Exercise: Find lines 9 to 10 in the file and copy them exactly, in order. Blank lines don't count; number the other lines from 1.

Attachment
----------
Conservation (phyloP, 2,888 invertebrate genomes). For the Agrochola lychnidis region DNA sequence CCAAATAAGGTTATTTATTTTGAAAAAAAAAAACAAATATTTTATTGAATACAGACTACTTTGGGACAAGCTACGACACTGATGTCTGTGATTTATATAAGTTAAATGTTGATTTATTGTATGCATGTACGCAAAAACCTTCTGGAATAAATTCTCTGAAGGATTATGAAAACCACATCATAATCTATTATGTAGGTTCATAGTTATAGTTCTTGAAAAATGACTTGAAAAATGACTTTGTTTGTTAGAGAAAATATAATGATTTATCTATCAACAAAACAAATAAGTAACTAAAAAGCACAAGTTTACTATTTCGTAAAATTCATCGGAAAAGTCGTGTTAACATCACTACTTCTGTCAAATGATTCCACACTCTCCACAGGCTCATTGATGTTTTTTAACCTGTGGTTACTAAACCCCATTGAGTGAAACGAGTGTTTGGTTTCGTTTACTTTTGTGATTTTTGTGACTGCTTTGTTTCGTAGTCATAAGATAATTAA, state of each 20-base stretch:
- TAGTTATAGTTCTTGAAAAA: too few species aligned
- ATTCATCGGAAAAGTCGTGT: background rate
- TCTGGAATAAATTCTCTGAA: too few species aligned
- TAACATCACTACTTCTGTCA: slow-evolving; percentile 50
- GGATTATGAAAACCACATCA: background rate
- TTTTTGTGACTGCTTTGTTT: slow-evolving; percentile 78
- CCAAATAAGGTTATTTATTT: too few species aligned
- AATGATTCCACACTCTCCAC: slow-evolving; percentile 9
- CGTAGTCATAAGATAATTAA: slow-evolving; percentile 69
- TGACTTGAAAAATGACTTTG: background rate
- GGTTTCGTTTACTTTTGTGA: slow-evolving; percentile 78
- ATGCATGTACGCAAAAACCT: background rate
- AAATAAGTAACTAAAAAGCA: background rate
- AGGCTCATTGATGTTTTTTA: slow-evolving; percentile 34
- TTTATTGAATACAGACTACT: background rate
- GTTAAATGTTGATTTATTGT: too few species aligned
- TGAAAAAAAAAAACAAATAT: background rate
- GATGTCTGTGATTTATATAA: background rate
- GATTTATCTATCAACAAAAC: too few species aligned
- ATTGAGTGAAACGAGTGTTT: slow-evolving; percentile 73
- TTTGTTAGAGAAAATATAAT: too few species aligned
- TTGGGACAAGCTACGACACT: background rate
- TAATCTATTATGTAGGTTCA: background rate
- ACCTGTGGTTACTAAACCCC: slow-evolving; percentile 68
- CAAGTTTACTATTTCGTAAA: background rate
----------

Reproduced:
- AATGATTCCACACTCTCCAC: slow-evolving; percentile 9
- CGTAGTCATAAGATAATTAA: slow-evolving; percentile 69